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Can people with complete SCI tell when they have to pee?

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    Can people with complete SCI tell when they have to pee?

    I'm over 10 years post SCI now. Complete. T5. I intermittent cath. "Something" gives me a signal of when I have to empty my bladder. This isn't new but I do remember struggling with accidents my first few years post injury. And now it's probably been years since I've had one. I'm thinking at some point this "signal" became stronger or more noticeable because now there is no way I could ignore it long enough to where I'd have an accident. I'd be way too uncomfortable. It's very unpleasant. And I'd describe it as "my bladder is about to explode if I wait any longer".

    So what happened? Am I having like an AD episode each time my bladder gets full and I've just finally learned that it means I need to go empty it? Or is it more? Am I actually feeling some normalcy in my bladder? How come I can "feel" it but still have to cath and not empty it normally?

    What I'm really trying to figure out is frequency because I keep finding myself running low on caths before it's time for my re-order. Some mornings I'll wake up and pee at 7, and then by 8 I have to pee again. There is no way for me to just break it down to 4-6 times a day. Every day is different and I need to go at least 6 times. Usually more.

    Has anyone else had this kind of experience?

    #2
    I'm a T12 "complete" and I can tell when I have to pee. Although I have some sensory and motor sparring, but not enough sphincter response, in rehab, to have been labeled "incomplete". It just feels like "pee tingle" when my bladder is starting to spasm. I have about 90-120 seconds from there to cath without involuntary voiding. (This is without any interventions - on meds I can ignore the first couple waves of this feeling but not the 3rd!)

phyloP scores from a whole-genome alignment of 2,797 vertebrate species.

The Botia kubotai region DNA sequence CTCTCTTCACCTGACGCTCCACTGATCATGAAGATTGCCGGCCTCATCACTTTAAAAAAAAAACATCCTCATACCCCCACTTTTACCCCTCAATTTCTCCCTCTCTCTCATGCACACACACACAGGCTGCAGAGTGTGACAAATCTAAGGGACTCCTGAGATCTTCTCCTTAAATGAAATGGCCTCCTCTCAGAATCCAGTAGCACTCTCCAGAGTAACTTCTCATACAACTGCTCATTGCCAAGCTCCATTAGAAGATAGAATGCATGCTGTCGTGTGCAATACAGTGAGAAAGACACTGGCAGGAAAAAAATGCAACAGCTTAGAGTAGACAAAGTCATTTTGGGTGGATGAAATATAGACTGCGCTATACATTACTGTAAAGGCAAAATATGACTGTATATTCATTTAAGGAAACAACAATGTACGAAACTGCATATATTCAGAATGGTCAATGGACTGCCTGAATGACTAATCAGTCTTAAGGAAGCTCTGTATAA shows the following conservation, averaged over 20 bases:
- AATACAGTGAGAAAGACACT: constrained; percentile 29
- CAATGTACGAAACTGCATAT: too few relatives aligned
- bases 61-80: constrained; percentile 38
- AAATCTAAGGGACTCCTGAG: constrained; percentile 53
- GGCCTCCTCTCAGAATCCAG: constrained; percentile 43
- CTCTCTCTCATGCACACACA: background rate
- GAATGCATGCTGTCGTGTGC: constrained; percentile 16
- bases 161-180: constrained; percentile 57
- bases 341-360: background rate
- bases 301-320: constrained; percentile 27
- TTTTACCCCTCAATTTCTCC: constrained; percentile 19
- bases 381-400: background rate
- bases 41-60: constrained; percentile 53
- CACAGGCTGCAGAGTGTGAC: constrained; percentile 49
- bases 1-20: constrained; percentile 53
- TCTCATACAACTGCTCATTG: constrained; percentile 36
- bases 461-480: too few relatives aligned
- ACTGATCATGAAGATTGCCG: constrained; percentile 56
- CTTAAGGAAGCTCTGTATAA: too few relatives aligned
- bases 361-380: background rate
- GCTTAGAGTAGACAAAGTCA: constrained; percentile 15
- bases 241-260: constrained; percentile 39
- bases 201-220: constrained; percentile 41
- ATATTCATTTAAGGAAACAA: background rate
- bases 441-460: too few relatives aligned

I try to keep up with cathing to avoid this sensation because it is also associated with higher bladder pressures.
    "I have great faith in fools; self-confidence my friends call it." - Edgar Allen Poe

    "If you only know your side of an issue, you know nothing." -John Stuart Mill, On Liberty

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      #3
      I'm defintely complete, complete, T8 or so. I can kinda sorta tell because I'll get abdominal spams, but I have some of those anyway and more often than not my bladder has already emptied by the time I feel that.

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        #4
        Originally posted by funklab View Post
        I'm defintely complete, complete, T8 or so. I can kinda sorta tell because I'll get abdominal spams, but I have some of those anyway and more often than not my bladder has already emptied by the time I feel that.
        So you probably stick with the "empty it every 4 hours" on the clock method?
        This is where I have a problem. Because sometimes I need to go every 2 hours. Unless I'm dehydrated. Even if it's only 200ml, that sensation to go is too much for me to hold and ignore for another 2 hours. So I'm using a ton of caths.

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          #5
          Originally posted by Barrington314mx View Post

          So you probably stick with the "empty it every 4 hours" on the clock method?
          This is where I have a problem. Because sometimes I need to go every 2 hours. Unless I'm dehydrated. Even if it's only 200ml, that sensation to go is too much for me to hold and ignore for another 2 hours. So I'm using a ton of caths.
          Nah my bladder is trash. Sometimes it holds 200 ml sometimes it empties at 50 ml for no good reason. Instead of going through life constantly dehydrating myself and worried about the next time I piss myself I wear an external cath and still IC every 4-5 hours. It’s definitely not ideal, but it’s been okay so far and allows me the flexibility I need at work and around town.